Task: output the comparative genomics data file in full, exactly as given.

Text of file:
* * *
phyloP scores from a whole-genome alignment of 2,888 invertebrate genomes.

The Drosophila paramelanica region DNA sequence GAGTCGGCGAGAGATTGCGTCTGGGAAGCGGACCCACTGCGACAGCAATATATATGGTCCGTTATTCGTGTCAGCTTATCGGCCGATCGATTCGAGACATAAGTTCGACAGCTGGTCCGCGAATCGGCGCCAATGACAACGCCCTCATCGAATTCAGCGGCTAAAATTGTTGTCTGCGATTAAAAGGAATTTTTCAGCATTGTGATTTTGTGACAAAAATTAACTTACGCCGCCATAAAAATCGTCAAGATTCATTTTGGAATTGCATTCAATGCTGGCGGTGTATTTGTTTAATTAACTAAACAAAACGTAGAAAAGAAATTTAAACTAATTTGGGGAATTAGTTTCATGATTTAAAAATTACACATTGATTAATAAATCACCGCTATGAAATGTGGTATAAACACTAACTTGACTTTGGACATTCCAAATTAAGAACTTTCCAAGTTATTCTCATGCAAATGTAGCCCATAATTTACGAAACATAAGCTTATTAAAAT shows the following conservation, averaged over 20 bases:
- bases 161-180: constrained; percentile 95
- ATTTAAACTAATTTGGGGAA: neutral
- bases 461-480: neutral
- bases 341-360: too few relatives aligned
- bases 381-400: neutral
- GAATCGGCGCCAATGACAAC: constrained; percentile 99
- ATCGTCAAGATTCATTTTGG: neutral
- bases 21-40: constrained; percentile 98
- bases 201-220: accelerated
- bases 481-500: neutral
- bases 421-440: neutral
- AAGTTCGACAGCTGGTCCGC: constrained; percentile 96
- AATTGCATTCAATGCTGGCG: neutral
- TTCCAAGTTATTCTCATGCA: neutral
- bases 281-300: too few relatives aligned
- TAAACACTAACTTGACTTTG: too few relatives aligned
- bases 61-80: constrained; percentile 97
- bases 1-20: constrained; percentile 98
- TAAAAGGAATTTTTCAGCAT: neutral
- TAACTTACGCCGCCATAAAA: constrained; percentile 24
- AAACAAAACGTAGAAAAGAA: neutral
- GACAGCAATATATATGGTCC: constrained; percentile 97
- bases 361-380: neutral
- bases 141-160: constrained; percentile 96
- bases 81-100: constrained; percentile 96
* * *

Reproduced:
phyloP scores from a whole-genome alignment of 2,888 invertebrate genomes.

The Drosophila paramelanica region DNA sequence GAGTCGGCGAGAGATTGCGTCTGGGAAGCGGACCCACTGCGACAGCAATATATATGGTCCGTTATTCGTGTCAGCTTATCGGCCGATCGATTCGAGACATAAGTTCGACAGCTGGTCCGCGAATCGGCGCCAATGACAACGCCCTCATCGAATTCAGCGGCTAAAATTGTTGTCTGCGATTAAAAGGAATTTTTCAGCATTGTGATTTTGTGACAAAAATTAACTTACGCCGCCATAAAAATCGTCAAGATTCATTTTGGAATTGCATTCAATGCTGGCGGTGTATTTGTTTAATTAACTAAACAAAACGTAGAAAAGAAATTTAAACTAATTTGGGGAATTAGTTTCATGATTTAAAAATTACACATTGATTAATAAATCACCGCTATGAAATGTGGTATAAACACTAACTTGACTTTGGACATTCCAAATTAAGAACTTTCCAAGTTATTCTCATGCAAATGTAGCCCATAATTTACGAAACATAAGCTTATTAAAAT shows the following conservation, averaged over 20 bases:
- bases 161-180: constrained; percentile 95
- ATTTAAACTAATTTGGGGAA: neutral
- bases 461-480: neutral
- bases 341-360: too few relatives aligned
- bases 381-400: neutral
- GAATCGGCGCCAATGACAAC: constrained; percentile 99
- ATCGTCAAGATTCATTTTGG: neutral
- bases 21-40: constrained; percentile 98
- bases 201-220: accelerated
- bases 481-500: neutral
- bases 421-440: neutral
- AAGTTCGACAGCTGGTCCGC: constrained; percentile 96
- AATTGCATTCAATGCTGGCG: neutral
- TTCCAAGTTATTCTCATGCA: neutral
- bases 281-300: too few relatives aligned
- TAAACACTAACTTGACTTTG: too few relatives aligned
- bases 61-80: constrained; percentile 97
- bases 1-20: constrained; percentile 98
- TAAAAGGAATTTTTCAGCAT: neutral
- TAACTTACGCCGCCATAAAA: constrained; percentile 24
- AAACAAAACGTAGAAAAGAA: neutral
- GACAGCAATATATATGGTCC: constrained; percentile 97
- bases 361-380: neutral
- bases 141-160: constrained; percentile 96
- bases 81-100: constrained; percentile 96